While the physical world shut down throughout most of 2020 and into much of 2021, the virtual world thrived. Cryptocurrency, which needs no central location to be created, mined nor to be transacted, hit the mainstream, with institutions beginning to embrace the new asset class, and Bitcoin reaching over $1 trillion as this is being written. As mentioned earlier, stock markets reached all-time highs and this time, the retail investor, powered by Robinhood and online chat platforms could participate. No one shook a single hand yet thousands were able to mobilize to move a stock in whatever direction they wanted. Many Netflix movies were watched. Peletons were ordered. Cottages and vacation homes were purchased as people could world and communicate virtually. Far too many Zoom calls were had. Non- fungible tokens were created and traded. The Metaverse was (not so) quietly growing.

The Metaverse will compete with the Physical World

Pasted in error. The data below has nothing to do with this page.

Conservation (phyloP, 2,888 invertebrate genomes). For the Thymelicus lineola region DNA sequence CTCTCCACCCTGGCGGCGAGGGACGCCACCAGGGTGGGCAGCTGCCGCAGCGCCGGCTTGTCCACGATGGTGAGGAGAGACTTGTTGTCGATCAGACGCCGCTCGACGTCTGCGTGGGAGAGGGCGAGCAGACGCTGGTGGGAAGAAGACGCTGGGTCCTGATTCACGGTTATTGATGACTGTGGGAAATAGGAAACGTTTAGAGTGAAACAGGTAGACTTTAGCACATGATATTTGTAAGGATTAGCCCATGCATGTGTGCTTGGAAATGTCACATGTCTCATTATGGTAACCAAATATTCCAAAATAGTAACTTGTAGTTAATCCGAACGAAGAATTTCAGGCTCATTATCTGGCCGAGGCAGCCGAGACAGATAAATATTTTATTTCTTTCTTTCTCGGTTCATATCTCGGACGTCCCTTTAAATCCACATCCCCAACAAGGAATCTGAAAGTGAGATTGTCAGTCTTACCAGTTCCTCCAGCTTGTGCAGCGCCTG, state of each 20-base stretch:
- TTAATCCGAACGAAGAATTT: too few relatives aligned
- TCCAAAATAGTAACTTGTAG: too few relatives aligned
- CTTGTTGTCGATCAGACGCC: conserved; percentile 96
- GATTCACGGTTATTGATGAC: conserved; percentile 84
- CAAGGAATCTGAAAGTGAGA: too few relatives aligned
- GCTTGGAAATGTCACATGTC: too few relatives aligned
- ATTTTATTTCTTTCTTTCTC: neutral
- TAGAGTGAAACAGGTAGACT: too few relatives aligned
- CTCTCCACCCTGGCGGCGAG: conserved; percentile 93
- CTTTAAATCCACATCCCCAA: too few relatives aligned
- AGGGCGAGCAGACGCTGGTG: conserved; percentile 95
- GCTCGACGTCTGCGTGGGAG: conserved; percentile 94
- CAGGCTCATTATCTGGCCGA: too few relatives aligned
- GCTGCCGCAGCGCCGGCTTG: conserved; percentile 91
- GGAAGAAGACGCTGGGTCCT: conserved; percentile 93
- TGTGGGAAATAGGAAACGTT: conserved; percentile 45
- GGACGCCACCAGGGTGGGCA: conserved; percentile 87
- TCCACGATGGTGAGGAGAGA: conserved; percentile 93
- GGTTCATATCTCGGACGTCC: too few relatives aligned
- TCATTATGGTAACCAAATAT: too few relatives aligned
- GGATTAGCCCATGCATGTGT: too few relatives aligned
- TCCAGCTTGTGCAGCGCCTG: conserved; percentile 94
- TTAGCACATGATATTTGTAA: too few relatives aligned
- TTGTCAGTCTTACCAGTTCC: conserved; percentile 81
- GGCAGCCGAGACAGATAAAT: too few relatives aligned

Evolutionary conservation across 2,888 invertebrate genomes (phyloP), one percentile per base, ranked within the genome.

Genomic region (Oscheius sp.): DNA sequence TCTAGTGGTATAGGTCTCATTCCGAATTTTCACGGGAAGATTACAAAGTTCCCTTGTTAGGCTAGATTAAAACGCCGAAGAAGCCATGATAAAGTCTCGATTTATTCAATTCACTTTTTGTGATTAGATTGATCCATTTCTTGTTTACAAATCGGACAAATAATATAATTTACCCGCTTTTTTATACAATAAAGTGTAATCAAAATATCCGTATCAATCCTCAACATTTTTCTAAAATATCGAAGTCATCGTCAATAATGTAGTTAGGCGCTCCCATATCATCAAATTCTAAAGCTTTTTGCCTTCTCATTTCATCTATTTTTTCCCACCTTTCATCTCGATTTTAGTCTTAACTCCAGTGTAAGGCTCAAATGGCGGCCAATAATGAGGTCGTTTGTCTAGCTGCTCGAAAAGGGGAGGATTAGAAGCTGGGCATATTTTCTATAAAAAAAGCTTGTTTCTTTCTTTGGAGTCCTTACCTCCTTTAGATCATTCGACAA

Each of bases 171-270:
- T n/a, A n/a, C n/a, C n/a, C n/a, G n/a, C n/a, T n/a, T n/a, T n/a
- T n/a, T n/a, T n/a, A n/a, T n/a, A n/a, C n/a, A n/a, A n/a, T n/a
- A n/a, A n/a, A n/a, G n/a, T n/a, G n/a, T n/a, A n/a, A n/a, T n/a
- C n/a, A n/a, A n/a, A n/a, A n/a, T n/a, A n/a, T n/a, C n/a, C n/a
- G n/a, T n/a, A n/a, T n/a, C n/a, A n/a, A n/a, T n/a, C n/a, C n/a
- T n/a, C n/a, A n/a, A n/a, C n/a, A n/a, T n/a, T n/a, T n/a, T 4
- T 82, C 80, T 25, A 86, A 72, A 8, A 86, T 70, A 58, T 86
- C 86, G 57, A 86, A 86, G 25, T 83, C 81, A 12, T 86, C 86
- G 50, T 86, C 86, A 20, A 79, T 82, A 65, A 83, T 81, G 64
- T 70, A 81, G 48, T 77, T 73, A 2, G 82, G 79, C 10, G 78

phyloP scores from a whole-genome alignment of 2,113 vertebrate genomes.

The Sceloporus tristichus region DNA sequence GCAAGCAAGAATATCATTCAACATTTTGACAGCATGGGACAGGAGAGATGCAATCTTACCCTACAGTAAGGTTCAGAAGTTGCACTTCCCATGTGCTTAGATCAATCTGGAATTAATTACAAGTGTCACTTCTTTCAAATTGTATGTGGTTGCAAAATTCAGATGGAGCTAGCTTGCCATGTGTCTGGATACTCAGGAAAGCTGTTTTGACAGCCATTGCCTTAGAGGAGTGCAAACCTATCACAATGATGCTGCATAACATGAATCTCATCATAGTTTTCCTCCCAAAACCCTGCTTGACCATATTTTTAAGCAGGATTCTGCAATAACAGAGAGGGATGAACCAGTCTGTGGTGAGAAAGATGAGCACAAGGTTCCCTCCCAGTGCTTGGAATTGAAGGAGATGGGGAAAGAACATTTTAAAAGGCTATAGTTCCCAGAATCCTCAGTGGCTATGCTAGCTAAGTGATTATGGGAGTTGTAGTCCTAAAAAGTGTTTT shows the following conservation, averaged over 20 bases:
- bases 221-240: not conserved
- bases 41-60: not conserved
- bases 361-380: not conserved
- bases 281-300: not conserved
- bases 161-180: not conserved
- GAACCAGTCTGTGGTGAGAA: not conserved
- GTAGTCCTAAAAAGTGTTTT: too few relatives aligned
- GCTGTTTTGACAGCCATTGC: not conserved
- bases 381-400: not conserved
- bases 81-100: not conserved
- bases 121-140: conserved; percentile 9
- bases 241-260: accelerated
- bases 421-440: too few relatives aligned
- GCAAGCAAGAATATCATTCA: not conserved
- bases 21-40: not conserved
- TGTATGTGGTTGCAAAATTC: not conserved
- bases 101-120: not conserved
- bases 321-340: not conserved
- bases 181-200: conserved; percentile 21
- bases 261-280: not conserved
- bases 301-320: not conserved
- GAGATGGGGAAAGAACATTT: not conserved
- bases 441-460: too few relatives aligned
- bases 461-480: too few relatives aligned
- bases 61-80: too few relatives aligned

The Metaverse, in all its sci-fi rhetoric and potential, is really just an advanced extension of what we are all currently at least partially living in, a digital world. Mainstream to the tech world, and a fringe theme to the rest of the world, the Metaverse is being crafted in large part by the video game industry via companies such as Epic Games and Roblox who reach userbases in the hundreds of millions, with others jumping on board such as Facebook with its rebrand to Meta. If an Instagram user can click on an ad as they are scrolling their feed, what can a videogame player or metaverse participant do when they are emersed in a virtual 3D world, step into a virtual mall, see a customized ad for a new item, and try it on their avatar? How about when they are able to purchase items with cryptocurrency or tokens that they have earned in the video game? What happens to the value of virtual real estate in this digital world when more companies realize that they can buy advertising space and reach this customer base and are willing to pay for it? Will digital real estate have value? It appears it is already happening with $1M paid for digital real estate on Decentraland. This is early. The user experience in the Metaverse is not yet there for the mainstream user, but it is evolving. As digital worlds evolve it will continue to challenge the incumbents in the physical world. Both sides will compete on experience. Many inconvenient activities that we had to do in the physical world will be transferred to the more efficient digital world (examples: shopping, learning, banking, and in many cases yes, working) and activities we want to do will continue in the physical world. If one wants to go skiing, the digital world will have a tough time competing at present. If one wants to start or operate a company, the advantage of the physical world is a lot less clear.